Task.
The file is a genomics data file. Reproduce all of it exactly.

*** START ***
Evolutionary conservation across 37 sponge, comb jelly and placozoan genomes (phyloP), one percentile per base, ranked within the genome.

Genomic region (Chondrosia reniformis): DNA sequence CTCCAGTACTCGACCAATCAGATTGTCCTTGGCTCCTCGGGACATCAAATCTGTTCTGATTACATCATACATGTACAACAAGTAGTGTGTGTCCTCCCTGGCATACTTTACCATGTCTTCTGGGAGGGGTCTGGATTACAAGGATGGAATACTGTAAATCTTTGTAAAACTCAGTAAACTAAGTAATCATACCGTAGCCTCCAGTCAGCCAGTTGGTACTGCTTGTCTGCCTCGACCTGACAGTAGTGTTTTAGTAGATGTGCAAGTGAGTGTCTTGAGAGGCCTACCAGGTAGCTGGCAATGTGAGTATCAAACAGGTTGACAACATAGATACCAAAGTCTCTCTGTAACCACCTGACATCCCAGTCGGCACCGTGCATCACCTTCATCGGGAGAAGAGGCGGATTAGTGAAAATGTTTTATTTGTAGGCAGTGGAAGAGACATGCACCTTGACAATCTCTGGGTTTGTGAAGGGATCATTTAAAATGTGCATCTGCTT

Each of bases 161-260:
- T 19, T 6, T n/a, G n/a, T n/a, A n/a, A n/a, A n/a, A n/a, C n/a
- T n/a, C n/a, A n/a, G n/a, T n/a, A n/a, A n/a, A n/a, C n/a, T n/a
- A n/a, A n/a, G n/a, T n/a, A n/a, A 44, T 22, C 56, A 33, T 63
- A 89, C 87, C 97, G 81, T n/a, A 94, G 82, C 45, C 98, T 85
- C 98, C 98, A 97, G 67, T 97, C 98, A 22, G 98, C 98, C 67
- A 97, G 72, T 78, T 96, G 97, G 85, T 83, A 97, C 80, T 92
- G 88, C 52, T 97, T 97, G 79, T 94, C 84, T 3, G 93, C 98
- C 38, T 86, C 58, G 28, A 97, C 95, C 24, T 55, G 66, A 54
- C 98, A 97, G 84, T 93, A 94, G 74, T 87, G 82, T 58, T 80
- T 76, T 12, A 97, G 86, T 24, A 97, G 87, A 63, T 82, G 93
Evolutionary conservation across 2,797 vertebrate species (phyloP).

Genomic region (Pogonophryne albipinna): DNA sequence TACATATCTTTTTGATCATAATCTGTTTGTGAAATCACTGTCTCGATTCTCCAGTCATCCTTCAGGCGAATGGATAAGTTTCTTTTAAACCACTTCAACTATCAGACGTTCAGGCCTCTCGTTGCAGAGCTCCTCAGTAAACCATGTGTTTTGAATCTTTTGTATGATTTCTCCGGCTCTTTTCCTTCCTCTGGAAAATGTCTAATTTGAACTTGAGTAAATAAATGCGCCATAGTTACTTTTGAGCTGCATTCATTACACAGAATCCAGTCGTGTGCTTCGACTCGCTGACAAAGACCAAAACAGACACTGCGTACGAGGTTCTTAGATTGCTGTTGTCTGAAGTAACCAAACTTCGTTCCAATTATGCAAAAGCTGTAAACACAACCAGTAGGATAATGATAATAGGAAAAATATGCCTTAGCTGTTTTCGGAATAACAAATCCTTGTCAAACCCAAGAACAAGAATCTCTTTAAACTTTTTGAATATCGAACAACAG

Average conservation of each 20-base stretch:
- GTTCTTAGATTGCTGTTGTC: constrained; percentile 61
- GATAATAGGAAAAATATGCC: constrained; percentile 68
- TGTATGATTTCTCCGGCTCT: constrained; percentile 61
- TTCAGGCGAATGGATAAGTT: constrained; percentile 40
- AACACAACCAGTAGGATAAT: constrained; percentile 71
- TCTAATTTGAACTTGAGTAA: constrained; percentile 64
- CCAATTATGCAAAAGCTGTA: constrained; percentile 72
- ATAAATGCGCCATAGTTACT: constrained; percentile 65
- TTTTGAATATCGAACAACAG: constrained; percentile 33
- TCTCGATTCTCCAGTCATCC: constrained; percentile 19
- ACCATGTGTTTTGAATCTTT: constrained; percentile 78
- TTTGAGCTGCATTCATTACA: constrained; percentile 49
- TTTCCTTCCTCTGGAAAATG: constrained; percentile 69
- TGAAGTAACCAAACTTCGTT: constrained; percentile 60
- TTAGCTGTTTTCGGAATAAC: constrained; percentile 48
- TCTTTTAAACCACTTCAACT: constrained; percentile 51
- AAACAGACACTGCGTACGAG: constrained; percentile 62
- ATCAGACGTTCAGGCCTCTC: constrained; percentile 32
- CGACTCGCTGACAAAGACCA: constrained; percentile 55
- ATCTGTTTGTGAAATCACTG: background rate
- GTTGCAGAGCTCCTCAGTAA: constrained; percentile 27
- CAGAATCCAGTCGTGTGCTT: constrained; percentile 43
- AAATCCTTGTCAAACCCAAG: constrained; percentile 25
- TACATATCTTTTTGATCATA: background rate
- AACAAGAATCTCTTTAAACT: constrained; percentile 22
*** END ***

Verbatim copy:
Evolutionary conservation across 37 sponge, comb jelly and placozoan genomes (phyloP), one percentile per base, ranked within the genome.

Genomic region (Chondrosia reniformis): DNA sequence CTCCAGTACTCGACCAATCAGATTGTCCTTGGCTCCTCGGGACATCAAATCTGTTCTGATTACATCATACATGTACAACAAGTAGTGTGTGTCCTCCCTGGCATACTTTACCATGTCTTCTGGGAGGGGTCTGGATTACAAGGATGGAATACTGTAAATCTTTGTAAAACTCAGTAAACTAAGTAATCATACCGTAGCCTCCAGTCAGCCAGTTGGTACTGCTTGTCTGCCTCGACCTGACAGTAGTGTTTTAGTAGATGTGCAAGTGAGTGTCTTGAGAGGCCTACCAGGTAGCTGGCAATGTGAGTATCAAACAGGTTGACAACATAGATACCAAAGTCTCTCTGTAACCACCTGACATCCCAGTCGGCACCGTGCATCACCTTCATCGGGAGAAGAGGCGGATTAGTGAAAATGTTTTATTTGTAGGCAGTGGAAGAGACATGCACCTTGACAATCTCTGGGTTTGTGAAGGGATCATTTAAAATGTGCATCTGCTT

Each of bases 161-260:
- T 19, T 6, T n/a, G n/a, T n/a, A n/a, A n/a, A n/a, A n/a, C n/a
- T n/a, C n/a, A n/a, G n/a, T n/a, A n/a, A n/a, A n/a, C n/a, T n/a
- A n/a, A n/a, G n/a, T n/a, A n/a, A 44, T 22, C 56, A 33, T 63
- A 89, C 87, C 97, G 81, T n/a, A 94, G 82, C 45, C 98, T 85
- C 98, C 98, A 97, G 67, T 97, C 98, A 22, G 98, C 98, C 67
- A 97, G 72, T 78, T 96, G 97, G 85, T 83, A 97, C 80, T 92
- G 88, C 52, T 97, T 97, G 79, T 94, C 84, T 3, G 93, C 98
- C 38, T 86, C 58, G 28, A 97, C 95, C 24, T 55, G 66, A 54
- C 98, A 97, G 84, T 93, A 94, G 74, T 87, G 82, T 58, T 80
- T 76, T 12, A 97, G 86, T 24, A 97, G 87, A 63, T 82, G 93
Evolutionary conservation across 2,797 vertebrate species (phyloP).

Genomic region (Pogonophryne albipinna): DNA sequence TACATATCTTTTTGATCATAATCTGTTTGTGAAATCACTGTCTCGATTCTCCAGTCATCCTTCAGGCGAATGGATAAGTTTCTTTTAAACCACTTCAACTATCAGACGTTCAGGCCTCTCGTTGCAGAGCTCCTCAGTAAACCATGTGTTTTGAATCTTTTGTATGATTTCTCCGGCTCTTTTCCTTCCTCTGGAAAATGTCTAATTTGAACTTGAGTAAATAAATGCGCCATAGTTACTTTTGAGCTGCATTCATTACACAGAATCCAGTCGTGTGCTTCGACTCGCTGACAAAGACCAAAACAGACACTGCGTACGAGGTTCTTAGATTGCTGTTGTCTGAAGTAACCAAACTTCGTTCCAATTATGCAAAAGCTGTAAACACAACCAGTAGGATAATGATAATAGGAAAAATATGCCTTAGCTGTTTTCGGAATAACAAATCCTTGTCAAACCCAAGAACAAGAATCTCTTTAAACTTTTTGAATATCGAACAACAG

Average conservation of each 20-base stretch:
- GTTCTTAGATTGCTGTTGTC: constrained; percentile 61
- GATAATAGGAAAAATATGCC: constrained; percentile 68
- TGTATGATTTCTCCGGCTCT: constrained; percentile 61
- TTCAGGCGAATGGATAAGTT: constrained; percentile 40
- AACACAACCAGTAGGATAAT: constrained; percentile 71
- TCTAATTTGAACTTGAGTAA: constrained; percentile 64
- CCAATTATGCAAAAGCTGTA: constrained; percentile 72
- ATAAATGCGCCATAGTTACT: constrained; percentile 65
- TTTTGAATATCGAACAACAG: constrained; percentile 33
- TCTCGATTCTCCAGTCATCC: constrained; percentile 19
- ACCATGTGTTTTGAATCTTT: constrained; percentile 78
- TTTGAGCTGCATTCATTACA: constrained; percentile 49
- TTTCCTTCCTCTGGAAAATG: constrained; percentile 69
- TGAAGTAACCAAACTTCGTT: constrained; percentile 60
- TTAGCTGTTTTCGGAATAAC: constrained; percentile 48
- TCTTTTAAACCACTTCAACT: constrained; percentile 51
- AAACAGACACTGCGTACGAG: constrained; percentile 62
- ATCAGACGTTCAGGCCTCTC: constrained; percentile 32
- CGACTCGCTGACAAAGACCA: constrained; percentile 55
- ATCTGTTTGTGAAATCACTG: background rate
- GTTGCAGAGCTCCTCAGTAA: constrained; percentile 27
- CAGAATCCAGTCGTGTGCTT: constrained; percentile 43
- AAATCCTTGTCAAACCCAAG: constrained; percentile 25
- TACATATCTTTTTGATCATA: background rate
- AACAAGAATCTCTTTAAACT: constrained; percentile 22